The Pentecostal Fellowship of Nigeria has aligns itself with the position Christians Association Nigeria in describing the recently signed Companies and Allied Matter Bill by President Mohammadu Buhari as being offensive, whilst requesting the review of some of its sections
The PFN said it stands with the Christian Association of Nigeria and reaffirmed her position on the matter, adding that it would be taking actions in pursuit of a remedy, accordingly.
Section 839 (1) and (2) of the law which empowers the supervising minister to suspend trustees of an association (in this case, the church) and appoint an interim managers to mange the affairs of the association for some given reasons was described as satanic by the Christian association body
The PFN National President, Dr Felix Omobude, said he has continued to receive calls from several organizations and individuals expressing worry and concern about the law, especially as it relates to provisions of section 839 of the Act.
Omobude in a statement on Tuesday argued that there were contradictions in the law, stressing that some of the provisions in CAMA were already covered by other legislations. It was titled, ‘PFN calls for offensive parts of CAMA to be removed.’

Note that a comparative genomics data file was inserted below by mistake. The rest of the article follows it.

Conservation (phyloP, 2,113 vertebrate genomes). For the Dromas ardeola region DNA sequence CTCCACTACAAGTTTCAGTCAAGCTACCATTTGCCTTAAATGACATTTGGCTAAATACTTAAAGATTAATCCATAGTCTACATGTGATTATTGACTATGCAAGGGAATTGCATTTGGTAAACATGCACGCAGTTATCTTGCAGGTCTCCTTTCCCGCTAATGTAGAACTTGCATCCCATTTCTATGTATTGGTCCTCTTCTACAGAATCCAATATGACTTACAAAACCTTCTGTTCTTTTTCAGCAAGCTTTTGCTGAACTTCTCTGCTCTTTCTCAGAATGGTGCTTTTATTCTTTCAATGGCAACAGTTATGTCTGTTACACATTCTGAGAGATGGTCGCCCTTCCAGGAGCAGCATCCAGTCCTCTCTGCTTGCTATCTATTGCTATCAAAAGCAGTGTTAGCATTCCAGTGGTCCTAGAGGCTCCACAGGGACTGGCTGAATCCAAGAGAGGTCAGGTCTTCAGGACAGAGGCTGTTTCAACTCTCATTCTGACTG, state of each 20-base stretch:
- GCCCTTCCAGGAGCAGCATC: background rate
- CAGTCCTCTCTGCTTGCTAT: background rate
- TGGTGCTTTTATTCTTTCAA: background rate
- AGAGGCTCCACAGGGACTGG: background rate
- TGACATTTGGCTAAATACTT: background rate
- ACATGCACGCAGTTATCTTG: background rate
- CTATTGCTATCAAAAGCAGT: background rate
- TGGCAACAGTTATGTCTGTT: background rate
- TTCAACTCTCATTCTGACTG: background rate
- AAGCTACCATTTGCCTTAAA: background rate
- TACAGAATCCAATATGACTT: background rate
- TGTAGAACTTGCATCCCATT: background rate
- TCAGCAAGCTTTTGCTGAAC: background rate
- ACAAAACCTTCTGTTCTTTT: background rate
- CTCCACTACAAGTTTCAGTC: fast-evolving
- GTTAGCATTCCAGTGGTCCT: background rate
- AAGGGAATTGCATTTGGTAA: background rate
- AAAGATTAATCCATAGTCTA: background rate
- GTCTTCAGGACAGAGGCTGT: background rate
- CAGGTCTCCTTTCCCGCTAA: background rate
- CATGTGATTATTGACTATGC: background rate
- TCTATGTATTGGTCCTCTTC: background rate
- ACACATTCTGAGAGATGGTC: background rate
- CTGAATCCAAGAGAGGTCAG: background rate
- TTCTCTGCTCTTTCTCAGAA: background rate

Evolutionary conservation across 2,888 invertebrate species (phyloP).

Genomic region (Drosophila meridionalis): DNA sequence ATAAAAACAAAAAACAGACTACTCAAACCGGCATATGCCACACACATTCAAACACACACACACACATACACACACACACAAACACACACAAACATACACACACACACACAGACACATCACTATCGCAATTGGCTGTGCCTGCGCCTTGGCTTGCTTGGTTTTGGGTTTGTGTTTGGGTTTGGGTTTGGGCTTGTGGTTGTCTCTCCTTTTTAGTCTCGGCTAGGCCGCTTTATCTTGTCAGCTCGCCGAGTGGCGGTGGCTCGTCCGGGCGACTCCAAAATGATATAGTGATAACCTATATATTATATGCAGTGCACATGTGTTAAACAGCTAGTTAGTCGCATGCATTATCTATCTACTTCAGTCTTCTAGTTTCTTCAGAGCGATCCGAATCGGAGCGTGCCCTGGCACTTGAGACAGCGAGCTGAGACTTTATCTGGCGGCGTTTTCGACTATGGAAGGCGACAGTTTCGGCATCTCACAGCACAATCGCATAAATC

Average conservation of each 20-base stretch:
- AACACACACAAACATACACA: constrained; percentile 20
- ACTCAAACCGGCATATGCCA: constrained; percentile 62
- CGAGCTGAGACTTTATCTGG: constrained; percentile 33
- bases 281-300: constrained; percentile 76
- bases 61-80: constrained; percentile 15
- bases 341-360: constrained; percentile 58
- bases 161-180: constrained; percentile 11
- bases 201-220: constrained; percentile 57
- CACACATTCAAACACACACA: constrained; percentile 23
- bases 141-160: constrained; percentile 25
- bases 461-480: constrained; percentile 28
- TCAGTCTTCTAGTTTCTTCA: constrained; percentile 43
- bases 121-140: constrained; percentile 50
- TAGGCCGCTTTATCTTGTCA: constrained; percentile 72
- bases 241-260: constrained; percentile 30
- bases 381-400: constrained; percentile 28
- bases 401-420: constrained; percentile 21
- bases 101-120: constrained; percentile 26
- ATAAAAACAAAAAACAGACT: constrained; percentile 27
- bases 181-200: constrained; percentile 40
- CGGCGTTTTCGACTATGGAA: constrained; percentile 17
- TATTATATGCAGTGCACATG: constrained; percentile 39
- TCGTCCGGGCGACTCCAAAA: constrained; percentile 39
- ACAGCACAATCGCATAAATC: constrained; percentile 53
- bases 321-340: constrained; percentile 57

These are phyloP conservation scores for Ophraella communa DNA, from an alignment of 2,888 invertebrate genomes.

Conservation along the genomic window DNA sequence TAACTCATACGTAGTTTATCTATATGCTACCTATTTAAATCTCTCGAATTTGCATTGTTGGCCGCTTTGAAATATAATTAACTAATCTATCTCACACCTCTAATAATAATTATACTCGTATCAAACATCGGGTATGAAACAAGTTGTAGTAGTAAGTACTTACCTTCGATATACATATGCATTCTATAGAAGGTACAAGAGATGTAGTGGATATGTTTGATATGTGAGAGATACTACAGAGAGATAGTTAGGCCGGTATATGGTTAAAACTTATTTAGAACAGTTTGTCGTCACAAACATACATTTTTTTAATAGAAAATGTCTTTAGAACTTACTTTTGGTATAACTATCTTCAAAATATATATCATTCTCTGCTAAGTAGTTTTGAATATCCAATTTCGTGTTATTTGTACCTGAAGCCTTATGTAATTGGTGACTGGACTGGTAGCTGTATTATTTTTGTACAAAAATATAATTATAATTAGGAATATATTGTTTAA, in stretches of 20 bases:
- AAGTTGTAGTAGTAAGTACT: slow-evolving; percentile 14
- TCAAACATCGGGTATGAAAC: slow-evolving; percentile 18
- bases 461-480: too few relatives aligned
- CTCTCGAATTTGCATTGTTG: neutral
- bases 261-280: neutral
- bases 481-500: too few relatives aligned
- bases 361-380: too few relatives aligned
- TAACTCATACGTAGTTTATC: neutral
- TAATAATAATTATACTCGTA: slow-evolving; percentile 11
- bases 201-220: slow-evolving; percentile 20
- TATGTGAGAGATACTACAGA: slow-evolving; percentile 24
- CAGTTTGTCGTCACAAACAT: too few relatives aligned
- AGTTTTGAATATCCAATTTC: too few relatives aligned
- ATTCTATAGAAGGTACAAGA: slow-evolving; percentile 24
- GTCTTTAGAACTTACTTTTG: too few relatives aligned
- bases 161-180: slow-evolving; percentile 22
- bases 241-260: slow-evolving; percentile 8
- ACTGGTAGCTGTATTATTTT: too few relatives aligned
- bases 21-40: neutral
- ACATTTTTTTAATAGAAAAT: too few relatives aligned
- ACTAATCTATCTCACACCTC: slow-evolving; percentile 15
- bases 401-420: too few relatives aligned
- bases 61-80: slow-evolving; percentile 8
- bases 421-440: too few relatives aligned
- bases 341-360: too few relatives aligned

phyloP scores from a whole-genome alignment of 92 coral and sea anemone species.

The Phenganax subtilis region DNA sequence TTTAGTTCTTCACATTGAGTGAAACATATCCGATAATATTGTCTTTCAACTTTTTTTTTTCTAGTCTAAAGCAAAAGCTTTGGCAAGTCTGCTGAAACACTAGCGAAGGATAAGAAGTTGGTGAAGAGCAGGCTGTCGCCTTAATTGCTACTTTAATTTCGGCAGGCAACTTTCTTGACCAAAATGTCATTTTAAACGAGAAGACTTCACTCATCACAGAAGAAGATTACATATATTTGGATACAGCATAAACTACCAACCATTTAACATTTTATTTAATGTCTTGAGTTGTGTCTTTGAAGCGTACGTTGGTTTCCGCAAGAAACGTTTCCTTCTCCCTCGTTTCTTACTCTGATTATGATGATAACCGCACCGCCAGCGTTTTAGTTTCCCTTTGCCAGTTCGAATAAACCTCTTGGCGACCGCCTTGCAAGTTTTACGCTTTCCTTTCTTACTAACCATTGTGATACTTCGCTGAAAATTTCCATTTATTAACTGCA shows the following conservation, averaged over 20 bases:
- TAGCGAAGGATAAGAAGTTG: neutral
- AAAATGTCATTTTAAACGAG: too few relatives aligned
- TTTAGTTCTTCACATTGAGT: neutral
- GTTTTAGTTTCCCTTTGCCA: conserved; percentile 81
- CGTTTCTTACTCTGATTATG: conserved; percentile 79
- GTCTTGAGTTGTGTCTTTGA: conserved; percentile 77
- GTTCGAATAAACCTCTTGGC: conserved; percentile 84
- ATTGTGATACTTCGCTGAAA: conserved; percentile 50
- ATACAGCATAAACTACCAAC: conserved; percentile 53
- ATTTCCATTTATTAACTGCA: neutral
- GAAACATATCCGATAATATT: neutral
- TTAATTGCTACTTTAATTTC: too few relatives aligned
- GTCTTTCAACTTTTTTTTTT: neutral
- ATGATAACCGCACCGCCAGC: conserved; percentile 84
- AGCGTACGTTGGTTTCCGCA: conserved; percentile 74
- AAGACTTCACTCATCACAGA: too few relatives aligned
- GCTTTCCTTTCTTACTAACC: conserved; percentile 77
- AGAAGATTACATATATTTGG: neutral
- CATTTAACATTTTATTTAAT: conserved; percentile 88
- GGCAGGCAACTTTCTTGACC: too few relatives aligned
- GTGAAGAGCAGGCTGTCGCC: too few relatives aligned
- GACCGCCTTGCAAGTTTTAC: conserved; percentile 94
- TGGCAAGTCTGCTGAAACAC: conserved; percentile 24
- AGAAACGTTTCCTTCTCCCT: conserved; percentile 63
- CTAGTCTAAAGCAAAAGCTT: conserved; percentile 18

It said, “Following a briefing by its team of legal advisers, the Pentecostal Fellowship of Nigeria is convinced that there is indeed cause for concern about the Companies and Allied Matters Act recently signed into law, as it concerns civil society organizations, religious bodies and other not-for-profit concerns.
“Our concerns are founded around provisions of section 839 (1) (a),(b),(c) which we see as contrary to sections 6(6) and 36 of the Constitution of the
“We believe that these provisions, among others, leave the door open to abuse, denial of fair hearing, arbitrariness and dubious use of power by the commission and/or its agents.
“We intend to assert our constitutional rights, following the prescribed procedure for redress, to ensure that the not-for-profit sector which has been standing in the gap for the disadvantaged and underprivileged Nigerians, in the face of neglect by government at all levels, is able to continue doing so without hindrance.”
The Christian body expressed concern about the provision which makes recourse to ‘public interest’ as grounds for taking over a non-governmental organisation by the government or its agents, “contrary to section 36” of the Constitution of the Federal Republic of Nigeria.